Skip to main content

PEO based polymer-ceramic hybrid solid electrolytes: a review

Abstract

Compared with traditional lead-acid batteries, nickel–cadmium batteries and nickel-hydrogen batteries, lithium-ion batteries (LIBs) are much more environmentally friendly and much higher energy density. Besides, LIBs own the characteristics of no memory effect, high charging and discharging rate, long cycle life and high energy conversion rate. Therefore, LIBs have been widely considered as the most promising power source for mobile devices. Commonly used LIBs contain carbonate based liquid electrolytes. Such electrolytes own high ionic conductivity and excellent wetting ability. However, the use of highly flammable and volatile organic solvents in them may lead to problems like leakage, thermo runaway and parasitic interface reactions, which limit their application. Solid polymer electrolytes (SPEs) can solve these problems, while they also bring new challenges such as poor interfacial contact with electrodes and low ionic conductivity at room temperature. Many approaches have been tried to solve these problems. This article is divided into three parts to introduce polyethylene oxide (PEO) based polymer-ceramic hybrid solid electrolyte, which is one of the most efficient way to improve the performance of SPEs. The first part focuses on polymer-lithium salt (LiX) matrices, including their ionic conduction mechanism and impact factors for their ionic conductivity. In the second part, the influence of both active and passive ceramic fillers on SPEs are reviewed. In the third part, composite SPEs’ preparation methods, including solvent casting and thermocompression, are introduced and compared. Finally, we propose five key points on how to make composite SPEs with high ionic conductivity for reference.

Introduction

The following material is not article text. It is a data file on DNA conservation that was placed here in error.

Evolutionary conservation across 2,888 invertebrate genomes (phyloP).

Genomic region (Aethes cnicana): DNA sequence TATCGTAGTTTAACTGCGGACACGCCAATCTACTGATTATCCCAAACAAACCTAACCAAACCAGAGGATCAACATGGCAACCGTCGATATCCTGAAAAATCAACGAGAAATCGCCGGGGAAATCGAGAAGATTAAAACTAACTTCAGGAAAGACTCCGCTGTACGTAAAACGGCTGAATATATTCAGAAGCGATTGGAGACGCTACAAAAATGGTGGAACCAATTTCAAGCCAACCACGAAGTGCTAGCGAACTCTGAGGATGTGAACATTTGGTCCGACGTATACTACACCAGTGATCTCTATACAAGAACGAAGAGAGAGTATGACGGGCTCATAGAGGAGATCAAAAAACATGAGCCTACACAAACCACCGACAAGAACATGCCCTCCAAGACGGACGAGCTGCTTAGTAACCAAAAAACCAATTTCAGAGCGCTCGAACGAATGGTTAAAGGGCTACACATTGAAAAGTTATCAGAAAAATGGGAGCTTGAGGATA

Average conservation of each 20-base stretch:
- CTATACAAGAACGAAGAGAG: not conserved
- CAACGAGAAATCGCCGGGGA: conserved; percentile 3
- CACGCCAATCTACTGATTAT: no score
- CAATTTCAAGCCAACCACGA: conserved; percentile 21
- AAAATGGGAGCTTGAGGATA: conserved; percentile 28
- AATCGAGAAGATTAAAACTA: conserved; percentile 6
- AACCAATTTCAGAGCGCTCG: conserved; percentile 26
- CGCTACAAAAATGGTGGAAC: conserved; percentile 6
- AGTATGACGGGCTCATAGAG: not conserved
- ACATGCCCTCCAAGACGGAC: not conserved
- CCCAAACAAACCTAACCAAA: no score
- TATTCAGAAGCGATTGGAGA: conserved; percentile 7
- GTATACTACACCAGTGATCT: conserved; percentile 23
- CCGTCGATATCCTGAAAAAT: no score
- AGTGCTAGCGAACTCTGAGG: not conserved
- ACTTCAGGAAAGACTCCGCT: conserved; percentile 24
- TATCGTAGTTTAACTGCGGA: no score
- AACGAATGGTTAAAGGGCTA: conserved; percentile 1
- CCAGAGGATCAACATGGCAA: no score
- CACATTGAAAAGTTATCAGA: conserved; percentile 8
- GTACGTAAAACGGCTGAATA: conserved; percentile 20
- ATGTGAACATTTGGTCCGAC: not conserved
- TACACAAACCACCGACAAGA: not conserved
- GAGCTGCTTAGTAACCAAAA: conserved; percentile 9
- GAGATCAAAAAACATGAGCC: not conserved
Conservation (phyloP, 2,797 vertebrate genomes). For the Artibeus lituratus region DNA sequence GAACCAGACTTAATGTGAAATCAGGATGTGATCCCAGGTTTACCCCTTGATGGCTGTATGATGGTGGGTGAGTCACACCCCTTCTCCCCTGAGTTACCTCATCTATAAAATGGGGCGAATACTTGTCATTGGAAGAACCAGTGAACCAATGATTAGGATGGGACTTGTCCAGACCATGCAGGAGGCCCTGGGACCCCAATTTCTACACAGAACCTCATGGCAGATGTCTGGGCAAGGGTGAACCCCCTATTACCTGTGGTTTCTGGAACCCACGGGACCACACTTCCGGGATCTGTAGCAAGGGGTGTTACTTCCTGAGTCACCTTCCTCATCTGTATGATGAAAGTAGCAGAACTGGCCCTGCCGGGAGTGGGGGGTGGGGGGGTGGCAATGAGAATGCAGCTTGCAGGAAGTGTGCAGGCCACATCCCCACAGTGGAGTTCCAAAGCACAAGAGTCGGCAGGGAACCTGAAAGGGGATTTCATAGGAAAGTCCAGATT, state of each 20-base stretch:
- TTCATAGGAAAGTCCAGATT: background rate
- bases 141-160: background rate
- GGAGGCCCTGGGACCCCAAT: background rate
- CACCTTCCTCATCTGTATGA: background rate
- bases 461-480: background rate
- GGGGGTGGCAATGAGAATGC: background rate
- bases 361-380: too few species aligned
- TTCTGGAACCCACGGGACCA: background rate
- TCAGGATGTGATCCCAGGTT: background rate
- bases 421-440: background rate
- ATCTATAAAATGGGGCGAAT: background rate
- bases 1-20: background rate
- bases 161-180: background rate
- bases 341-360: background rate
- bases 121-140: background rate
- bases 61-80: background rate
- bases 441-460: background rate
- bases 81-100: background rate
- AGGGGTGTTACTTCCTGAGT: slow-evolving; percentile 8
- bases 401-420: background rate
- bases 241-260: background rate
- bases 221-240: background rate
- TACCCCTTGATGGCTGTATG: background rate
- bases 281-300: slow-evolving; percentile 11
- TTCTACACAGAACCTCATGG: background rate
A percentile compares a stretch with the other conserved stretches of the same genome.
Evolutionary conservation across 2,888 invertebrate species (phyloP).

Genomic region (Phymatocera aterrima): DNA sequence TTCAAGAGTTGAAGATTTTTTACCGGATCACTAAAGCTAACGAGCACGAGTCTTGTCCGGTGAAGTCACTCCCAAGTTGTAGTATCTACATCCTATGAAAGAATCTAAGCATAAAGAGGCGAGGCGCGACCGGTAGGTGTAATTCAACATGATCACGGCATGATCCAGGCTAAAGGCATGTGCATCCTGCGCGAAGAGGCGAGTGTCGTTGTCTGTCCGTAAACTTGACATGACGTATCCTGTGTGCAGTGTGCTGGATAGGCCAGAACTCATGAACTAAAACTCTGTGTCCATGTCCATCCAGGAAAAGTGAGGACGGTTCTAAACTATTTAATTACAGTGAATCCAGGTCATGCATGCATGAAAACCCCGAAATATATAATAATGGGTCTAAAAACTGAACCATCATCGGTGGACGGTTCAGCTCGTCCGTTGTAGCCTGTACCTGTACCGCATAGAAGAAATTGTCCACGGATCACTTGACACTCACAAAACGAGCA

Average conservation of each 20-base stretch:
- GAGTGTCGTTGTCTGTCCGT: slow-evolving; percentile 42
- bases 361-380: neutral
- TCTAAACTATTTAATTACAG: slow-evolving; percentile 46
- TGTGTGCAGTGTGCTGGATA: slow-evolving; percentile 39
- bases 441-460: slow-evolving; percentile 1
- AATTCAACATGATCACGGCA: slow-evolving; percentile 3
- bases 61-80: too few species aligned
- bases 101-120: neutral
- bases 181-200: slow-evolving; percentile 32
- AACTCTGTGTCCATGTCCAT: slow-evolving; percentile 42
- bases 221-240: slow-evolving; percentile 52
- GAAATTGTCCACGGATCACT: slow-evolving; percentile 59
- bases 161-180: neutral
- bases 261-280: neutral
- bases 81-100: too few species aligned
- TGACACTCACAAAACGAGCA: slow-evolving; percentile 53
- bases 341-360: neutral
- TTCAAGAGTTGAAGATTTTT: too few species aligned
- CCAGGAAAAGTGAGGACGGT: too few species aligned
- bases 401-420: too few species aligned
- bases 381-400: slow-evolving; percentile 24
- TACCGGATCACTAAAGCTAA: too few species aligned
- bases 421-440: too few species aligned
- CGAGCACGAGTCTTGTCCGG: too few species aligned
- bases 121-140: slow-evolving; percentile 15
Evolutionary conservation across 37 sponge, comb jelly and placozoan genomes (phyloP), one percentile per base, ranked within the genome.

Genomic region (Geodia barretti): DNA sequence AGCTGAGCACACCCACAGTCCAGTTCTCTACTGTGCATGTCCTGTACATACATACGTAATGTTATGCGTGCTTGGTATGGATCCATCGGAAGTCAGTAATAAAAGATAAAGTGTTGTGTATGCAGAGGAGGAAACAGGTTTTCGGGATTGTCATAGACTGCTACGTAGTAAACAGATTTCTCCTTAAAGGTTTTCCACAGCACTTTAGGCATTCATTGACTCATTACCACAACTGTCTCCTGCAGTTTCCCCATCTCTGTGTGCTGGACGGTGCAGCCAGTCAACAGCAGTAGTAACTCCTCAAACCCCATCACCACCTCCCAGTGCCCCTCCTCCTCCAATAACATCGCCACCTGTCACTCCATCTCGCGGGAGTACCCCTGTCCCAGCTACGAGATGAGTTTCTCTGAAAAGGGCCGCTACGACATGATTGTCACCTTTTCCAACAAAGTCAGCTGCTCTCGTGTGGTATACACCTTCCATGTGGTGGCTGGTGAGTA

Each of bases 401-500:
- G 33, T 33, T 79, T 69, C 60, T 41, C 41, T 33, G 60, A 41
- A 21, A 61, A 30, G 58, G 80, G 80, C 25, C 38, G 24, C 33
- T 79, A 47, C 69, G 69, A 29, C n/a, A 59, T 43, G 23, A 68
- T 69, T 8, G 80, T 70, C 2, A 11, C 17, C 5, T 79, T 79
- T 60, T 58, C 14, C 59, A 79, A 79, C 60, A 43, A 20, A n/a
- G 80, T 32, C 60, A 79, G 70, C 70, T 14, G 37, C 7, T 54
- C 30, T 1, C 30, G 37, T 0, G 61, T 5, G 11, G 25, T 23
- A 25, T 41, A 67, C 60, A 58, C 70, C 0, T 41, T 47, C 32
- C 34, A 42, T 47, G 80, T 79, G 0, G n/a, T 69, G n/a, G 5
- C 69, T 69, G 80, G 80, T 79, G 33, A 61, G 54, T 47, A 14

Lithium ion batteries (LIBs) are widely used in phones, computers and other mobile devices owing to their high specific energy, good capability, good cycle performance and environmentally friendly property [1,2,3]. Although traditional carbonate based liquid electrolytes have high ionic conductivity under normal temperature, the organic solvent contained has the potential danger of leakage and combustion, which may cause severe safety issues. Solid-state electrolytes, both inorganic solid electrolytes and solid polymer electrolytes, can overcome these shortages [4]. The research on solid-state ionic conductors can trace back to 1834. However, the real threshold of studies on solid-state electrolytes is generally believed to be 1960s when Takahashi et al. [5] found the silver ionic conductivity of Ag3SI (about 10−2 S/cm at ambient temperature). These ceramic materials own excellent ionic conductivity, while they have fatal defects that their rigid and brittle bodies will lead to bad contact with electrodes and bring great difficulties to processing. Therefore, the focus of research gradually shifted from inorganic materials to organic materials which own good flexibility and processability. In 1973, Fenton et al. [6] reported the transport of ions in polyethylene oxide (PEO)-alkali metal salts complexation, which started a new chapter of researches on solid polymer electrolytes (SPEs). After that, Armand et al. [7] reported that the ionic conductivity of such complexations could reach 10−5 S/cm in temperature range between 40 and 60 °C, indicating that SPEs might be used under room temperature. Since then, the research on SPEs has become the most popular part in related fields.